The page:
White America's racial resentment is the real impetus for welfare cuts, study says
White Americans' opposition to welfare programs has grown since 2008, even when controlling for political party and socioeconomic status.
White Americans are increasingly critical of the country's social safety net, a new study suggests, thanks in part to a rising tide of racial resentment.
The study, conducted by researchers at two California universities and published Wednesday in the journal Social Forces, finds that opposition to welfare programs has grown among white Americans since 2008, even when controlling for political views and socioeconomic status.
White Americans are more likely to favor welfare cuts when they believe that their status is threatened and that minorities are the main beneficiaries of safety net programs, the study says.
The findings suggest that political efforts to cut welfare programs are driven less by conservative principles than by racial anxiety, the authors conclude. That also hurts white Americans who make up the largest share of Medicaid and food-stamp recipients. President Donald Trump and Congressional Republicans have proposed deep cuts to both programs.
"I think our research is very relevant to politics," said Rachel Wetts, a doctoral candidate in sociology at UC Berkeley and the lead author of the new research. "My main hope here is that people take a step back, look at what these sorts of programs do for the poor, and think about what's driving opposition to them."
Wetts and her co-author, Stanford University sociologist Robb Willer, conducted three separate experiments designed to gauge white Americans' attitudes toward welfare and the factors that influenced them.
In the first, the researchers analyzed 10 years of nationally representative survey data on attitudes toward race and welfare programs. Between 2008 and 2012 in particular, they found, opposition to welfare rose among all Americans — but far more sharply among whites, who also began scoring higher on racial resentment scales during that period.
These trends weren't necessarily linked, however. So to determine if there was a connection, Wetts and Willer designed two more experiments: one in which they quizzed respondents on their feelings about welfare after seeing a graph about U.S. demographic change, and another in which respondents took a similar quiz after viewing information on average income by race and the demographics of welfare beneficiaries.
White Americans called for deeper cuts to welfare programs after viewing charts that showed they would become a racial minority within 50 years. They also opposed welfare programs more when they were told that people of color benefit most from them.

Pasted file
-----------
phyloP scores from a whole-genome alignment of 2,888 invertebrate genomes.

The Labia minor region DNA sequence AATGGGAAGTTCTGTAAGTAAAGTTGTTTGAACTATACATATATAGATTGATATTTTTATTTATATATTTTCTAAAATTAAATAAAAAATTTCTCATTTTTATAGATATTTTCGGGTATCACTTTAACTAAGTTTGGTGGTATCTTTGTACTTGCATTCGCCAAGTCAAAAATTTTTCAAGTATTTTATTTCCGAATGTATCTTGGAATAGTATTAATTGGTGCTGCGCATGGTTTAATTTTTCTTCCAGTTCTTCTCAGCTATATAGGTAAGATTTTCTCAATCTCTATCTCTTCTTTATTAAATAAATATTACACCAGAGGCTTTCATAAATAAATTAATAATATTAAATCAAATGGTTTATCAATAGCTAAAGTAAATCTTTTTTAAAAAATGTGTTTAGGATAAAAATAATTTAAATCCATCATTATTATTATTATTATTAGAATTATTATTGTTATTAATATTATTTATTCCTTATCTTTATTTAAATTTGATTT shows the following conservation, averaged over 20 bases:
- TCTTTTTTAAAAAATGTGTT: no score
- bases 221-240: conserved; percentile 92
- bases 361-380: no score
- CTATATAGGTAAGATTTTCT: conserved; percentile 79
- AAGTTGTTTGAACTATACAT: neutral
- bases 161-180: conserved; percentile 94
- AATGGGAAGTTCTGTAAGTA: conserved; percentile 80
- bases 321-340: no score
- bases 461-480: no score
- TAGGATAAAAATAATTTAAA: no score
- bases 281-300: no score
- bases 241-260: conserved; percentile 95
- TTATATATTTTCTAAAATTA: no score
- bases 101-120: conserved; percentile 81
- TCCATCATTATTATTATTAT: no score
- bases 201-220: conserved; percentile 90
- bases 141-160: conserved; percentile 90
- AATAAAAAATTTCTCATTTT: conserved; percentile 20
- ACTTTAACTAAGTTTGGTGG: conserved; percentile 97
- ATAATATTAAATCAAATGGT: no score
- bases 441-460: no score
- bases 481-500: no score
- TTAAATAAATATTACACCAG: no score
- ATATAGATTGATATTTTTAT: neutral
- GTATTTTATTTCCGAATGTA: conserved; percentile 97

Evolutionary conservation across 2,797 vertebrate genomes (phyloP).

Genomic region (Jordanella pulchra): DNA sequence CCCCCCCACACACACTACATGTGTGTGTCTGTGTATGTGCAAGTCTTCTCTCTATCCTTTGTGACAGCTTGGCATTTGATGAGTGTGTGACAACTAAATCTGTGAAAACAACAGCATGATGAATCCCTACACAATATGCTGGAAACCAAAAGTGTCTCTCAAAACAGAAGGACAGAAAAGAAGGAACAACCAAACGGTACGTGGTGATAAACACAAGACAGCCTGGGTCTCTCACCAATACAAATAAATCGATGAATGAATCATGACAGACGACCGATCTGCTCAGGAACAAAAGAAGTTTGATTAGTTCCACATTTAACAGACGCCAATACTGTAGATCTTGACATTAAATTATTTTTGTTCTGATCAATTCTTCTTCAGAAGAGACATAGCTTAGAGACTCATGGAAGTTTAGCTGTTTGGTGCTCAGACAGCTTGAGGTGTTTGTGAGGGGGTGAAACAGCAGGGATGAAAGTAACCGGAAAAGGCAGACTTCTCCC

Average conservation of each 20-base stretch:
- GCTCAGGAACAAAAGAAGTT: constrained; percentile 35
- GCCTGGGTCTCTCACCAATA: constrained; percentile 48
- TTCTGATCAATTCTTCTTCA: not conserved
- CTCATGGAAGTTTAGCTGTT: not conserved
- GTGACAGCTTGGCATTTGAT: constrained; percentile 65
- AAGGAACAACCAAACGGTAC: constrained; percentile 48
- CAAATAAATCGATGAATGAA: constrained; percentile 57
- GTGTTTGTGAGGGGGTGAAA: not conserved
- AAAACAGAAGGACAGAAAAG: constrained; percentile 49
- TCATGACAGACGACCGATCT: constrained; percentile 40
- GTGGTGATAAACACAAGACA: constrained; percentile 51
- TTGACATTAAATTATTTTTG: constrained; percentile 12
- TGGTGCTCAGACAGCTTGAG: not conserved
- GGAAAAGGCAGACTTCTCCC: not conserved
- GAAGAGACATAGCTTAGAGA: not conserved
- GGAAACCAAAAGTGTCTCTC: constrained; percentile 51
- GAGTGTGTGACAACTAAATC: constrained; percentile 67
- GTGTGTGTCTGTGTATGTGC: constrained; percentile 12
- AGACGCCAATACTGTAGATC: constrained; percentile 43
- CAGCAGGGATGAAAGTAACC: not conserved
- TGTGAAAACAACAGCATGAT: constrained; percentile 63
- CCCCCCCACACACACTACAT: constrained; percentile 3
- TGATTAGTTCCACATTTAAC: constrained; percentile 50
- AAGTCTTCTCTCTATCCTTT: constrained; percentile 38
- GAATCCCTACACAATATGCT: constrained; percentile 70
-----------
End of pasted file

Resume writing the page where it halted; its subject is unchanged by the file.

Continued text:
Those results show that the push to cut welfare programs is not driven by pure political motives, such as decreasing government spending or shrinking government bureaucracy, Wetts said.
"We find evidence that these shifts [in sentiment against welfare programs] are specifically directed at programs people see as benefiting minorities instead of whites," she added.
Wetts isn't ruling out the possibility that alternate factors could also be at play, of course. Some researchers have found that people embrace more conservative politics during periods of rapid social change — not necessarily because they fear their racial status is threatened, but because they fear change is happening too fast. Others have argued the connection between white Americans' racial resentment and their politics has been exaggerated.
But there's a growing body of evidence to suggest that white Americans who fear a loss of racial status are driving major shifts in policy and politics. A major study in the Proceedings of the National Academy of Sciences in April concluded that President Donald Trump was voted into office by people anxious about rising racial diversity and globalization.
Researchers have also shown that white Americans' racial prejudice affects their views on everything from healthcare policy to the death penalty to dogs. On the same day Wetts' paper published, a separate study in the journal Environmental Politics found that people with high levels of "racial resentment" are more likely to believe that the scientific consensus on climate change is false.
"[White] racial resentment has become much more highly correlated with particular political attitudes, behaviors and orientations," political scientists Adam Enders and Jamil Scott wrote in a January analysis for The Washington Post. "More and more, white Americans use their racial attitudes to help them decide their positions on political questions such as whom to vote for or what stance to take on important issues including welfare and health care."
When it comes to welfare, those stances will become important in coming months, Wetts noted.
The Trump administration has begun allowing states to impose work requirements on Medicaid recipients, and has proposed tripling the rents for the poorest households receiving federal housing assistance. The House is also scheduled to vote again next month on a plan to cut $9 billion from food-stamp benefits over 10 years and require most adults to hold a job to receive payments.
A minority of Democrats and Republicans say they support cuts to poverty spending, according to a 2017 poll by the Pew Research Center. Figures from the federal government and the Kaiser Family Foundation show that white Americans make up 36 percent of food-stamp recipients, 43 percent of Medicaid recipients and 28 percent of recipients for cash welfare.